#3. HALLOWEEN (John Carpenter)
Paint me predictable, but as I do with a Voorhees marathon every Friday the 13th, I must, repeat MUST, make a visit to Haddonfield to see my good friend Michael Meyers this Halloween. Can't blame me, can you? Besides, what's a horror marathon without the foundation of a Carpenter? Blasphemy! And even though I'm more of a Voorhees apologist (as far as characters go), I'd contend that, outside of maybe BLACK CHRISTMAS, HALLOWEEN has become, and still remains the all time preeminent slasher paradigm. Cheaply made, yes, but it's richly directed. Carpenter's more is less approach, his starkly memorable score for example, is one of the reasons the movie works so well. Of course, PJ Soles puffing herb and peeling panties off doesn't hurt either! We all know the now iconic Meyers mask being fashioned after a Bill Shatner/Captain Kirk facade, but over the years, I've found the scenes where we DON'T see Meyers, but simply feel his presence (him driving around for instance) just as unsettling as the ones we do.
#2. THE SHINING (Stanley Kubrick)
During this particular 2-week stretch, I highly doubt another film will take the art-imitating-life award away from Stanley Kubrick's THE SHINING. A writer set to "overlook" an isolated abode in the country? Yeah, what could go wrong? Only difference here is, I won't be accompanied by a mousy wife and telepathic child. Nope, I'm busting a solo mission. Still, I plan to fight fire with fire by staring dead into the mirror. That's right, THE SHINING will act as a much needed fear-antidote, a spiritual vaccination of sorts. Hopefully, after watching it I don't morph into an axe-wielding hambone with a chronic drooling problem. Seriously though, I long for the days when A-list, Oscar caliber talent proudly undertook horror projects. THE SHINING, THE EXORCIST, ROSEMARY'S BABY, CARRIE...these were films made by some of the best directors in the biz, featuring the best actors. King and Kubrick are the absolute best at what they do, and though the latter ultimately denounced the final product, there's no denying the technological advancement Kubrick gave us in THE SHINING. The final shot still makes the goosebumps rise!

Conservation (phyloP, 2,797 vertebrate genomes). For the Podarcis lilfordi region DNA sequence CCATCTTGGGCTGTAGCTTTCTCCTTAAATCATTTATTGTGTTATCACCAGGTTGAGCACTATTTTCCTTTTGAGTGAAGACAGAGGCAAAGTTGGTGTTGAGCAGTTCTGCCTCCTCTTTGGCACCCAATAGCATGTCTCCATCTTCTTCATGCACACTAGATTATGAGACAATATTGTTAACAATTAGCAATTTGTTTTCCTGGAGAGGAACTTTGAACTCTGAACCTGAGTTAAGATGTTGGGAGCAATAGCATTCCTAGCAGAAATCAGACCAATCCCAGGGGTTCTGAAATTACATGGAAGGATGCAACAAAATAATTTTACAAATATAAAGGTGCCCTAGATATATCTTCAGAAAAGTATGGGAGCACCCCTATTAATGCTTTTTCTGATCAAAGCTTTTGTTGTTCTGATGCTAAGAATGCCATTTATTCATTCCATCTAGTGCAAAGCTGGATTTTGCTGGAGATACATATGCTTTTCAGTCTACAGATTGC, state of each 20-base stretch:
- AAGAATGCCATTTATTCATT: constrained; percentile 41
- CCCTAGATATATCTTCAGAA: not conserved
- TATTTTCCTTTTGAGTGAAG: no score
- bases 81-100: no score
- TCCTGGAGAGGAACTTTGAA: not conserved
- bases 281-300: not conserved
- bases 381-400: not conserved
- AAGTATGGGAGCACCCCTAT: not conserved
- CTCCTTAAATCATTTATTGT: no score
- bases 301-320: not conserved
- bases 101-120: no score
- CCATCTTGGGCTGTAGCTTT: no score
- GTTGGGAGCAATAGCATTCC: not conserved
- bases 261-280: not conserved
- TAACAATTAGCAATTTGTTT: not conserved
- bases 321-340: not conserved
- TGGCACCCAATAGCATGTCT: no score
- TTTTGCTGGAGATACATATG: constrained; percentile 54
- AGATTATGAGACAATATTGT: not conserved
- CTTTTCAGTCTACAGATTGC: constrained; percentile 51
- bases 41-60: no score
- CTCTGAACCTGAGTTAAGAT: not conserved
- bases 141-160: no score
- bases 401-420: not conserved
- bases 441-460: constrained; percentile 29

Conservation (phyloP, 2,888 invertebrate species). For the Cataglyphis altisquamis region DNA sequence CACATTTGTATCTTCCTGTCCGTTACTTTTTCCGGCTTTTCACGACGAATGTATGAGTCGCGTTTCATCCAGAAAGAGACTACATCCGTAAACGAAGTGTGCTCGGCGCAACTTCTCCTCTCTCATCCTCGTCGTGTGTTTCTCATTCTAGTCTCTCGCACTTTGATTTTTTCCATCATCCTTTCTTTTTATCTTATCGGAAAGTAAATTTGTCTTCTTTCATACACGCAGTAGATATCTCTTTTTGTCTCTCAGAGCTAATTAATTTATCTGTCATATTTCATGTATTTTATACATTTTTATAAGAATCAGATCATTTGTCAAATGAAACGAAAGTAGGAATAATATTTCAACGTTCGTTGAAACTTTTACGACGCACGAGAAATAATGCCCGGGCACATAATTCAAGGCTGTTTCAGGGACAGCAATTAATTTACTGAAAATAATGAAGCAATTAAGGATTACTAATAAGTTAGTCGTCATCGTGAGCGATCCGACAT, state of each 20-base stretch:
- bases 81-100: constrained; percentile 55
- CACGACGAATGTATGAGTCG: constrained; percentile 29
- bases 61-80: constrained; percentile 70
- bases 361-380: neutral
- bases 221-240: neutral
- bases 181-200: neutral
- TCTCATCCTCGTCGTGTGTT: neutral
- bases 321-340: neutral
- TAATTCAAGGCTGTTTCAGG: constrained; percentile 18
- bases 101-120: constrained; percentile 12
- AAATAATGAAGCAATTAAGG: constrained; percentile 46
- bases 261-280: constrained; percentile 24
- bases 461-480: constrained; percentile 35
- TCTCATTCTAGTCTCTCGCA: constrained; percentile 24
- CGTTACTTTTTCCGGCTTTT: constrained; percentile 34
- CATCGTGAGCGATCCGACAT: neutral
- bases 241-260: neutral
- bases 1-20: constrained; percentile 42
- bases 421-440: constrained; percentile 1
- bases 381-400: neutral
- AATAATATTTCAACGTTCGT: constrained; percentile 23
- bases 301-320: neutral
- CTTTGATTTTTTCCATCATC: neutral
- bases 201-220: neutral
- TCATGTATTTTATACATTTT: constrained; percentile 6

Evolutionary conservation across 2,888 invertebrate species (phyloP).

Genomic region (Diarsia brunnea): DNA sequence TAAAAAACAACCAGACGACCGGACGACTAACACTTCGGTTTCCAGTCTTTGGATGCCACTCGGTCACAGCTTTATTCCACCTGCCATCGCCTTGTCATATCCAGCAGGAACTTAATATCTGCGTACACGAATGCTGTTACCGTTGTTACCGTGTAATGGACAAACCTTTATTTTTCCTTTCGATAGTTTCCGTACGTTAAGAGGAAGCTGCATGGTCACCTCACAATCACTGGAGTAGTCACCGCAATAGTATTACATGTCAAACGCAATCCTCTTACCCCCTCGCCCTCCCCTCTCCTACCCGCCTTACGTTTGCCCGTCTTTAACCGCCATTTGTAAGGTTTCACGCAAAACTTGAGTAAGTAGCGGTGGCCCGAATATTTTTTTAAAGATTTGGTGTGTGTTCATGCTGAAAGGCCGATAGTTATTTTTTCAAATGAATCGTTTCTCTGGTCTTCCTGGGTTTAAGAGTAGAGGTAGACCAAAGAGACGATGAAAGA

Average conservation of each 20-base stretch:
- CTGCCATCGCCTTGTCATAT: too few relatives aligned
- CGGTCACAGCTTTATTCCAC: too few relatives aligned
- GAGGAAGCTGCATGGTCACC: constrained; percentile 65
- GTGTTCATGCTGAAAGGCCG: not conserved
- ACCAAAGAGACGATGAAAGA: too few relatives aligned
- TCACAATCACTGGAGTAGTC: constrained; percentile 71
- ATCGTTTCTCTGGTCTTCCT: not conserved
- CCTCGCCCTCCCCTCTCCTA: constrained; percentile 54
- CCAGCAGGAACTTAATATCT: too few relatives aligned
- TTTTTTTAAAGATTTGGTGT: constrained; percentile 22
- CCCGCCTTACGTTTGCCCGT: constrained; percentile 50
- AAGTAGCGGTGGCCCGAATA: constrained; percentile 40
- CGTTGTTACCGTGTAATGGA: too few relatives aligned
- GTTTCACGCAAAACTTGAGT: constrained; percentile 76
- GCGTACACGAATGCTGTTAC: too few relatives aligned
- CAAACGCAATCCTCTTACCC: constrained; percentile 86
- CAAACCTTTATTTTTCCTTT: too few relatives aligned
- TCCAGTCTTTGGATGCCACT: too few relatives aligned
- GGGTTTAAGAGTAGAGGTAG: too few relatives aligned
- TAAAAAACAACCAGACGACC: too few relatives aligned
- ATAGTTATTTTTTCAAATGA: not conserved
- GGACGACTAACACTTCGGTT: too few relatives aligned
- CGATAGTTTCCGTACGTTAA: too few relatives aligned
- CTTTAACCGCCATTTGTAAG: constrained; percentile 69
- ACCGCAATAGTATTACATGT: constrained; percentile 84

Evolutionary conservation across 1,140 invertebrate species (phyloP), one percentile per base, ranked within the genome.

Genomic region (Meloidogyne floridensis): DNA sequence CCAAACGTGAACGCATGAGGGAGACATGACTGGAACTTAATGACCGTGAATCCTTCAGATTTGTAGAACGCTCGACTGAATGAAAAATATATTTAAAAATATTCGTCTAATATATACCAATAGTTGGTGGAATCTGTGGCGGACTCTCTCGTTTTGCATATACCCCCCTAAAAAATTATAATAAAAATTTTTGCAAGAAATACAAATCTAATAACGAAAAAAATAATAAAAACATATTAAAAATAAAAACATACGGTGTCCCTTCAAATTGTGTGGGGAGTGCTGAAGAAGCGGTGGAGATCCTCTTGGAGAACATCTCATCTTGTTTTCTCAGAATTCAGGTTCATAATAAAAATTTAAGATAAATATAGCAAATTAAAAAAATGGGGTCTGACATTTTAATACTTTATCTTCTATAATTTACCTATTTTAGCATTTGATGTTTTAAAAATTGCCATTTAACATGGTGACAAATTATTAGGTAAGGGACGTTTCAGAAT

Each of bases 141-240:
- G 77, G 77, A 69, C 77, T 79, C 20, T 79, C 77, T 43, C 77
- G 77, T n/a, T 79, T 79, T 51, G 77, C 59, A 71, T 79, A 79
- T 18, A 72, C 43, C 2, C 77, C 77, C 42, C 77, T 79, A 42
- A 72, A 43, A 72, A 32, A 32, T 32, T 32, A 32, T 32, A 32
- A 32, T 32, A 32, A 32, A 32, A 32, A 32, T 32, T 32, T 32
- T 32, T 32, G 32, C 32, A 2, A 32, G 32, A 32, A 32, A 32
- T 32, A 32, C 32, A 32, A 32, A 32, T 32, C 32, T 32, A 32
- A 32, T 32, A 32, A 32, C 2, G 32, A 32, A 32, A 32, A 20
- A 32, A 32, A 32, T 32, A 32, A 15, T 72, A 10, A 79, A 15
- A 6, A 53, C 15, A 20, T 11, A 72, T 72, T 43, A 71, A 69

#1. THE TEXAS CHAINSAW MASSACRE (Tobe Hooper)
Surprise surprise, the #1 slot goes to my all time favorite horror movie! For as long as I can remember, I've always been in the tank for Tobe Hooper's grittily foul, ultra-visceral 1974 masterpiece THE TEXAS CHAINSAW MASSACRE. What I love so much about this film is way the subject matter is directly paralleled by Hooper's direction. The scratchy, dirty, perversely claustrophobic visual aesthetic is essentially the exact same feeling we get emotionally while watching the film. This, in my opinion, is the true intention of filmmaking, as hard as it is to achieve...to aptly mirror the horrific scenario in the direction itself. Sounds simple, but takes an alignment of stars to fully realize. Narratively, by the third reel of the film, there's an emotional exhaustion you reach, and you're left with this sort of loopy hallucinatory effect you can't really escape. Eating supper with that f*cked family at the end, Grandpa sucking on Sally's bloody thumb like a newborn to a teat, Leatherface donning drag and makeup...the shite's alarming. The scuzzy verisimilitude, it never relents. Makes you wonder...are these really actors?